D. Schmidt · R. A. Jörres · K. F. Rabe · H. Magnussen
Reproducibility of airway response to inhaled bradykinin and effect of the neurokinin receptor antagonist FK-224 in asthmatic subjects
Received: 18 August 1995 /Accepted in revised form: 3 January 1996
Abstract Objective: Inhaled neurokinins have been shown to induce bronchoconstriction in asthmatic subjects. We have investigated the effect of a neurokinin receptor antagonist, FK-224, on bradykinin (BK)induced bronchoconstriction, and have compared its effect with the spontaneous variability of BK responsiveness. Methods: Thirteen subjects with mild extrinsic bronchial asthma participated in the study. Four BK inhalation challenge tests (Study Days 2 to 5) were performed over a period of several weeks. On Study Days 4 and 5 subjects inhaled either 2 mg FK-224 or placebo 30 min before the BK challenge. Results: The geometric mean PC20FEV1 of BK was 0.04, 0.06, and 0.10 mg ·ml[1 on the first and second BK challenge and after placebo. Mean PC20FEV1 after FK-224 was 0.20 mg ·ml[1 and was not different from placebo, whereas there was a significant effect in PC15FEV1. The mean shift in PC20FEV1 after FK-224 vs placebo was 1.0 doubling concentrations. The mean changes in BK responsiveness on the second BK challenge and placebo days compared to the first BK challenge were 0.6 and 1.3 doubling concentrations. We observed a significant fall in FEV1 after inhalation of saline plus ethanol, which was the diluent for BK (mean decrease 4.2%). Conclusion: The data demonstrate that inhalation of 2 mg FK-224 is only marginally effective against BKinduced bronchoconstriction in mild asthmatic subjects and that its effect is similar to the variability in BK responsiveness assessed over several weeks. Key words Airway hyperresponsiveness, Bradykinin; bronchial challenge, neurokinins, ethanol, bronchoconstriction, lung function, FK-224.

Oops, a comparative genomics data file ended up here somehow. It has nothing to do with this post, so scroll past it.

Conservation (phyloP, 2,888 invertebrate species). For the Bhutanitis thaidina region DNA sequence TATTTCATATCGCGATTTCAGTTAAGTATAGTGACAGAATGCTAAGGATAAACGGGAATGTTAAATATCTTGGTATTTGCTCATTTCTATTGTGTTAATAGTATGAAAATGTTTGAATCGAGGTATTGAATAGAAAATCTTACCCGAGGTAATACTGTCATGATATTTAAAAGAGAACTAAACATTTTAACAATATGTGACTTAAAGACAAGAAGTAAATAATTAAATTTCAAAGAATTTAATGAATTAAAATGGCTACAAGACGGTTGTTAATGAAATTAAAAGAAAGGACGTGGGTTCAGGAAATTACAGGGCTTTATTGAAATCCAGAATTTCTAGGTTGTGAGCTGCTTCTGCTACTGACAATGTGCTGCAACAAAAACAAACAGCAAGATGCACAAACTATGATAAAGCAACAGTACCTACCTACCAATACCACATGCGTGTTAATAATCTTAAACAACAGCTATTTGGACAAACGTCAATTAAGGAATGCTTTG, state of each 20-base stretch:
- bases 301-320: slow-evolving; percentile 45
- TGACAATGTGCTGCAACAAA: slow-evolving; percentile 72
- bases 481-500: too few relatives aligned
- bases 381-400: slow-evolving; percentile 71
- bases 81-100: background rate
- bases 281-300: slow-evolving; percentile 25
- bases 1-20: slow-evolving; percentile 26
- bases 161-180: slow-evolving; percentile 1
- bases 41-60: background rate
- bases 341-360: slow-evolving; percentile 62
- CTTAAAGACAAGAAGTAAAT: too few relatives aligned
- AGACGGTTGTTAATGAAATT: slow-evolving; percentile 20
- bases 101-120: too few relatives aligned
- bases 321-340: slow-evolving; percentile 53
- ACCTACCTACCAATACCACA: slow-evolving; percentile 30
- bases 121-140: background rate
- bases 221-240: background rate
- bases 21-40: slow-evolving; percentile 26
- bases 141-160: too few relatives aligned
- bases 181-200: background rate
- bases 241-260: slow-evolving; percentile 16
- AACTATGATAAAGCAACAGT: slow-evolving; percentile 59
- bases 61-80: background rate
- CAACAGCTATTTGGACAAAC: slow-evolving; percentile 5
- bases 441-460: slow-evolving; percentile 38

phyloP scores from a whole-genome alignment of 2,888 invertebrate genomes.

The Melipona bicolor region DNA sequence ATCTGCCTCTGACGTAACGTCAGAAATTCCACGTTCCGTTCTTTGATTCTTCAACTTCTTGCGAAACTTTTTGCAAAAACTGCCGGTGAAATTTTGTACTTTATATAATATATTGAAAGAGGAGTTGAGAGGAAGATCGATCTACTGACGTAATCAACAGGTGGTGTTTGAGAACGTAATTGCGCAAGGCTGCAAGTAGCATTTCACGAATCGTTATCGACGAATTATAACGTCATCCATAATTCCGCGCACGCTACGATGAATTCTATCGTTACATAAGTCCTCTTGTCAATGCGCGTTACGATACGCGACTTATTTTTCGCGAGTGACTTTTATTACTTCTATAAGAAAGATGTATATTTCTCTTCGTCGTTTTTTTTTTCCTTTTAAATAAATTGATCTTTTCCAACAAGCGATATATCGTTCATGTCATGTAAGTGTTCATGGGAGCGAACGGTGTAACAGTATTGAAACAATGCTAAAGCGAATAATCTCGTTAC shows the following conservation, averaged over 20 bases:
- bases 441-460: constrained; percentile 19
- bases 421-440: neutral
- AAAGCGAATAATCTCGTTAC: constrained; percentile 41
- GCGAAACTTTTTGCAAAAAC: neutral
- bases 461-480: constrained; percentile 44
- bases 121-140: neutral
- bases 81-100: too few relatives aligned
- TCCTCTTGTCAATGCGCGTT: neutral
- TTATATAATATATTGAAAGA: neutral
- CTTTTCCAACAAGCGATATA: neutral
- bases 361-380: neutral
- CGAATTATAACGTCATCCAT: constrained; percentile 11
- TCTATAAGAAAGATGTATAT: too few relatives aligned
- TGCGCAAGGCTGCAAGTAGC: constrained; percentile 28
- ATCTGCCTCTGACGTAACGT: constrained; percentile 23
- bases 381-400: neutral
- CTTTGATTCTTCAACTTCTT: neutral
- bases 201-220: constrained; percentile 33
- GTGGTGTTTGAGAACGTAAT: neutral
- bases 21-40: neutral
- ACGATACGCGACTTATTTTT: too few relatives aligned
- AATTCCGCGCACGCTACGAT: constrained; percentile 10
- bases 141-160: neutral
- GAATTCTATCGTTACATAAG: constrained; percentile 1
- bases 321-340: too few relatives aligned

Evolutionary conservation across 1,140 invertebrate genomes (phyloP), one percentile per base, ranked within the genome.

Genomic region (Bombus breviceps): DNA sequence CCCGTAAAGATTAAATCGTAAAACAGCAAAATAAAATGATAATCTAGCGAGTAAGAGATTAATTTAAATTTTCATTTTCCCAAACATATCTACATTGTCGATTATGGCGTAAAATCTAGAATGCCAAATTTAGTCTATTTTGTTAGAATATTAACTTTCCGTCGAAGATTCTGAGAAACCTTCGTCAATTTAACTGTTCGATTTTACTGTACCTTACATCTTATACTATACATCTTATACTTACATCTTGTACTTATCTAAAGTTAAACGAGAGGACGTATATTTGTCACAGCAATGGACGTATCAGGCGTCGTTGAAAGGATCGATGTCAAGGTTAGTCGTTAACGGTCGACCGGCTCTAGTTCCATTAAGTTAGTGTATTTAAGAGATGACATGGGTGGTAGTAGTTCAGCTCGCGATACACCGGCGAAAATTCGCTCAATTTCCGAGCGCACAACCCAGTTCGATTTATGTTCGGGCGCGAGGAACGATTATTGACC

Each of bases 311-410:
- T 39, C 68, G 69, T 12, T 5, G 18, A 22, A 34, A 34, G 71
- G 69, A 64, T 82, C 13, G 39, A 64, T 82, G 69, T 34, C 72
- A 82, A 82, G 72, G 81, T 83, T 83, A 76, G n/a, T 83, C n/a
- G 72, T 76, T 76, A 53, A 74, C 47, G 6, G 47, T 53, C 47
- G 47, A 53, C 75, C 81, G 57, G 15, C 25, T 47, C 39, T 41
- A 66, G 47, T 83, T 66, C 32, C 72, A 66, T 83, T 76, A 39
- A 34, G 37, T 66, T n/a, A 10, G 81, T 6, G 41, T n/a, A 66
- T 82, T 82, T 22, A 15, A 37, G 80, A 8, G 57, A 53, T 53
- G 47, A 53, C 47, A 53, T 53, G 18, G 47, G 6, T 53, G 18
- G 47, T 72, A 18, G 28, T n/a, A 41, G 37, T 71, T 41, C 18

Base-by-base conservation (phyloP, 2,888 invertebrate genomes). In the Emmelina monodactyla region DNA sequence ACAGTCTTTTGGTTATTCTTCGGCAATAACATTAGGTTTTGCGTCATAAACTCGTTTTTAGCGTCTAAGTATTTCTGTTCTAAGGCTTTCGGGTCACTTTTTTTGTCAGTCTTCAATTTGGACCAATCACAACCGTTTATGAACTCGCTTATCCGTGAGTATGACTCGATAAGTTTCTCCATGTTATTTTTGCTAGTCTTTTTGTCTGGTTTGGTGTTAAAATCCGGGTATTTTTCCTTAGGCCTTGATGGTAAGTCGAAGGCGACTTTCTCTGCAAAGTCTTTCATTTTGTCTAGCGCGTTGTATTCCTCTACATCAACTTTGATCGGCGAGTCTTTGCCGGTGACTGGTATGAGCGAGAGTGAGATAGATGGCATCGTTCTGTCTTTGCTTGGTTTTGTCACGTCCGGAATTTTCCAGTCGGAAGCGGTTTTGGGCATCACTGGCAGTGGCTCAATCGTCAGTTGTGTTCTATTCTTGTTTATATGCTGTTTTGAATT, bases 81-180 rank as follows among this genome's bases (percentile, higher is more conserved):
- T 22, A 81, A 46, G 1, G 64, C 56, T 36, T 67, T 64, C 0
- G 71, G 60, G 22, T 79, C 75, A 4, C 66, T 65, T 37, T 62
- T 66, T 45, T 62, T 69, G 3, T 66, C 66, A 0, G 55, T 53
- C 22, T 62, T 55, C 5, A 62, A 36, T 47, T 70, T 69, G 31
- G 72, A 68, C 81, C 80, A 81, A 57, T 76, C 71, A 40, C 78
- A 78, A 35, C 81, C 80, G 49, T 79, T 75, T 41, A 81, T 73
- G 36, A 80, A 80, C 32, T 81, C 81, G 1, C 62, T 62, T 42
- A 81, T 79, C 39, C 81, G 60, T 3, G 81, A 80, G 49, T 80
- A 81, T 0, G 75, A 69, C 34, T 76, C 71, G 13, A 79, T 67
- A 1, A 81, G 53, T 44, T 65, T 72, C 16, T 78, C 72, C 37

D. Schmidt · R. A. Jörres · K. F. Rabe (*) · H. Magnussen Krankenhaus Grosshansdorf, Zentrum für Pneumologie und Thoraxchirurgie, LVA - Freie und Hansestadt Hamburg, Wöhrendamm 80, D-22927 Grosshansdorf, Germany